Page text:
Notes: A collection of reminiscences on the culture and history of Spanish New Mexico written by an early Chicana writer.
This book has a troubled history with Chicano scholars because class issues. Otero was a well-off New Mexican from a prominent family (her cousin Miguel Antonio Otero was territorial governor) and a writer seemingly comforatable with Anglo culture. Margaret García Davidson notes, writing about both Oteros, "These two writers stand at the margins of Mexican-American literary history, their works ignored, dismissed, or distorted." Yet she argues that by dismissing them, "Chicano literary critics have failed to recover the works on their own terms and have, in effect, dictated Chicano theory."
In addition to her general argument that Old Spain needs to be read on its own terms, Davidson points out that Nina Otero's account of the Penitentes offers one of the earliest Mexican American views on the distinctively Mexican American religious group.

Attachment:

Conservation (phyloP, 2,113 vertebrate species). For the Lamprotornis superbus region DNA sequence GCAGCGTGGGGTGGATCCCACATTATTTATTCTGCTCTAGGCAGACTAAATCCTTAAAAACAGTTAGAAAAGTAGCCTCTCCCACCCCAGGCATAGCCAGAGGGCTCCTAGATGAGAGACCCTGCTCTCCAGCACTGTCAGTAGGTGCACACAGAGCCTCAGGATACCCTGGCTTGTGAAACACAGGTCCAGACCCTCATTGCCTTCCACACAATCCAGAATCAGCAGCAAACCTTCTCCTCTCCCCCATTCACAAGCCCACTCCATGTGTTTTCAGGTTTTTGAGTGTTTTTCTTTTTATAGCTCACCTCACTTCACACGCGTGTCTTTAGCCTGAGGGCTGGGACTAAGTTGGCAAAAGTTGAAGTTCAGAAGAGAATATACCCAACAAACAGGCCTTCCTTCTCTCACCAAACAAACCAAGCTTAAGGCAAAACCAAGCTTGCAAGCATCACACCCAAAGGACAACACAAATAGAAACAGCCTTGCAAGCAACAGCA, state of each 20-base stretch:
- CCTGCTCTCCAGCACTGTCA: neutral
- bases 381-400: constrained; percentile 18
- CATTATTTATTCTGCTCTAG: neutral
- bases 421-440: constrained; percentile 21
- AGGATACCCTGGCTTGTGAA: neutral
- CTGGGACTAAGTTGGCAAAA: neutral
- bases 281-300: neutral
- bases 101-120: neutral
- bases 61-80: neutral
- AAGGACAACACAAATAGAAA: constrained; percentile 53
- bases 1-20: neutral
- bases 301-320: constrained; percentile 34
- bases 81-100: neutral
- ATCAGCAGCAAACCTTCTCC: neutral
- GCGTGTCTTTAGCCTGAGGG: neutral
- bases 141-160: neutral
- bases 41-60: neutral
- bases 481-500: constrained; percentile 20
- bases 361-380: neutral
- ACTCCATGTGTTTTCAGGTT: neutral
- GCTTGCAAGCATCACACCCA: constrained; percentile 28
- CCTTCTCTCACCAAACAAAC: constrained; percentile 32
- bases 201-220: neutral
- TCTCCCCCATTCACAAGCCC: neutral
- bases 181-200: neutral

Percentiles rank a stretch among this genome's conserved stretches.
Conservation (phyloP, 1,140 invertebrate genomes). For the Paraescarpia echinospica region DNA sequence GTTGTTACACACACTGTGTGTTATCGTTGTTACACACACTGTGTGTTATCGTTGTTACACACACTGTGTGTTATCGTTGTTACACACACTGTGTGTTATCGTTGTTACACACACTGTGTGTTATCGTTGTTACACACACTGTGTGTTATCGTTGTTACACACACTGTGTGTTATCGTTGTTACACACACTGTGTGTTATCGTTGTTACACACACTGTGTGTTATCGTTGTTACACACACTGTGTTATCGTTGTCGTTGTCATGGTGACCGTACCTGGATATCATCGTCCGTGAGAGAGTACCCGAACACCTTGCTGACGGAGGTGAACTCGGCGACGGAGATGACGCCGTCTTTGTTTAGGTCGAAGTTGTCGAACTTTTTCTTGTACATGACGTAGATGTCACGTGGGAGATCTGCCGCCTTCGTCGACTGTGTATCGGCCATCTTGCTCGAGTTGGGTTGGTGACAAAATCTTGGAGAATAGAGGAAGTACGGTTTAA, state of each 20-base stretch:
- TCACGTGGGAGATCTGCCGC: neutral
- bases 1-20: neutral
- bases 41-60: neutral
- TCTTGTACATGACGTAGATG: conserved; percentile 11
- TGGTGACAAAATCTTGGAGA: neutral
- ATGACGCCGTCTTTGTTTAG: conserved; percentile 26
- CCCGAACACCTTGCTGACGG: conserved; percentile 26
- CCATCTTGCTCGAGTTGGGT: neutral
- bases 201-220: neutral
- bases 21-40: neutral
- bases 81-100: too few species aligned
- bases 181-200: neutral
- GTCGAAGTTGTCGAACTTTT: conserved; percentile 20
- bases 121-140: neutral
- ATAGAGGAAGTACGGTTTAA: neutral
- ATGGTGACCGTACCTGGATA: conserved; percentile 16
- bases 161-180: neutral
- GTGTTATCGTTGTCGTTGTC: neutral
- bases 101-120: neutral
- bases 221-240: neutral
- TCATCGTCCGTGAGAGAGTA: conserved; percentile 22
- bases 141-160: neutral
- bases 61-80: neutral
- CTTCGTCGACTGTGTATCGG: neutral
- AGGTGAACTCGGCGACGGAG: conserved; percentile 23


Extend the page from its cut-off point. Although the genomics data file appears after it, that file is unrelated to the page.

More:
Edition + Condition: First edition (first printing, with no later printings noted). Old review tipped onto a preliminary blank, else very good in a a very good, spine darkened dust wrapper. Despite some loss at the top of the spine, this is one of the nicer copies of this book.
Publication: New York: Harcourt, Brace and Company, 1936.
Item No: #9488